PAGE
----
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Game info

Black Tiger

Black Tiger
GenreAction Platform
DeveloperU.S. Gold
PublisherU.S. Gold
Reviewed byndial
Black Tiger, known in Japan as Black Dragon, is a 1987 action platform game released for the arcades by Capcom and ported by U.S. Gold for the Amstrad CPC, Commodore Amiga, Atari ST and ZX Spectrum in 1989.
In this "spiritual successor" to Capcom's classic game Ghosts 'n Goblins, your land is threatened by three evil -and strong- dragons. You play the role of Black Tiger, a barbarian hero and fight your way through a variety of enemy-swarmed levels, to spot and kill those menacing monsters. Your only weapons are your armor (that can be lost after taking too many hits), a triple dagger (projectile) and a ball-and-chain flail (melee) to kill your enemies from up close. The sprawling, eight-way scrolling levels are packed with hidden bonuses to encourage and reward your exploration. Most of these bonuses are in the form of "Zenny" coins, a currency that allows the player to buy items as an upgrade to their weapons, health and armor, keys for treasure chests and anti-poisoning potions. Special items that reveal coins, an upgraded armor or simply bonus points may be found by attacking certain walls. The gameplay is quite tough since you have to always climb on platforms with numerous enemies (monsters, armored knights and more) attacking or shooting you all the time. Apart from the enemies, you must also beware of any lethal gaps since you will end up in instant death.

The Amiga conversion features good graphics and colors, pretty close to the original arcade. Between the ST and the Amiga there are no major differences since the Amiga conversion is surely a direct Atari ST port! So if we put the arcade and the Amiga Black Tiger side-by-side, the action is slower. The sound features a nice intro theme and in-game sound effects taken directly from the arcade (with good sampling quality). In general, Black Tiger is a decent action platform game and surely a "not that bad" coin-op conversion for the Amiga home computer. My only complaint is that the Amiga could do better, at least in the animation sector.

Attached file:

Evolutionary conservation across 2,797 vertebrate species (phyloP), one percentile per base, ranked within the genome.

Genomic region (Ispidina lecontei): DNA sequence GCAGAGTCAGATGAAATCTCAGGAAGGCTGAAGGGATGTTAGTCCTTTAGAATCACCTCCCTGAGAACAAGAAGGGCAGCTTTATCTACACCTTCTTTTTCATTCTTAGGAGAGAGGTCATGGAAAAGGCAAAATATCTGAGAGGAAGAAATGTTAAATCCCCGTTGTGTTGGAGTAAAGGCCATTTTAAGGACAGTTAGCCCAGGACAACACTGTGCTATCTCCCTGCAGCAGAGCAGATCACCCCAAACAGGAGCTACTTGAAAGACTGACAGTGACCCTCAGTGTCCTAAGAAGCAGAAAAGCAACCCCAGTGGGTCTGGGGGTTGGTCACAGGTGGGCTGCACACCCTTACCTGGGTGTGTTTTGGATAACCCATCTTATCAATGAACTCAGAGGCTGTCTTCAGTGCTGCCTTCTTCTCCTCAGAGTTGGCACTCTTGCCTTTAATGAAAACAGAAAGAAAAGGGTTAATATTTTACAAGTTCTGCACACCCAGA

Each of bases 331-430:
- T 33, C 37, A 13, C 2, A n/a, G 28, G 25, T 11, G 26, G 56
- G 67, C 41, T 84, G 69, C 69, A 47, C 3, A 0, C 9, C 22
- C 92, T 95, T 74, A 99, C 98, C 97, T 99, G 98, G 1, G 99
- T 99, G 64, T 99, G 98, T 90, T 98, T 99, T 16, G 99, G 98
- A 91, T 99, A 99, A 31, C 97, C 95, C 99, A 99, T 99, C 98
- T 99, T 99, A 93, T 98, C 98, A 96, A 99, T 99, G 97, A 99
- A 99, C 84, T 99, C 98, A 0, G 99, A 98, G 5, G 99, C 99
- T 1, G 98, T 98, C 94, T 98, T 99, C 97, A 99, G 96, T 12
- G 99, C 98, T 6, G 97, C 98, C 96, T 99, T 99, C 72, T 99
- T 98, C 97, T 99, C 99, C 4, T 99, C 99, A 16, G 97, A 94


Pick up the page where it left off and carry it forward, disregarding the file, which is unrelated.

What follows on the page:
On our video below you may watch the Amstrad CPC, Atari ST, Amiga OCS and coin-op arcade versions of the game.
  • Black Tiger
  • Black Tiger
  • Black Tiger
  • Black Tiger
  • Black Tiger
  • Black Tiger
  • Black Tiger
  • Black Tiger
  • Black Tiger
Intro/Menu music:  In-game music sample:
Gameplay sample
Comparable platforms
Commodore Amiga OCS/ECS
Atari ST
Hardware information

Amiga 500/500+

Amiga 500/500+CPU: Motorola MC68000 7.16 MHz
MEMORY: 512KB of Chip RAM (OCS chipset - A500), 512 KB of Slow RAM or Trapdoor RAM can be added via the trapdoor expansion, up to 8 MB of Fast RAM or a Hard drive can be added via the side expansion slot. The ECS chipset (A500+) offered 1MB on board to 2MB (extended) of Chip RAM.
GRAPHICS: The OCS chipset (Amiga 500) features planar graphics (codename Denise custom chip), with up to 5 bit-planes (4 in hires), allowing 2, 4, 8, 16 and 32 color screens, from a 12bit RGB palette of 4096 colors. Resolutions varied from 320x256 (PAL, non-interlaced, up to 4096 colors) to 640x512 (interlace, up to 4 colors). Two special graphics modes where also included: Extra Half Bright with 64 colors and HAM with all 4096 colors on-screen. The ECS chipset models (Amiga 500+) offered same features but also extra high resolution screens up to 1280x512 pixels (4 colors at once).
SOUND: (Paula) 4 hardware-mixed channels of 8-bit sound at up to 28 kHz. The hardware channels had independent volumes (65 levels) and sampling rates, and mixed down to two fully left and fully right stereo outputs
The Amiga 500/500+ (default) color palette
12bit RGB 4096-colors palette
(32 to 4096 colors on screen)
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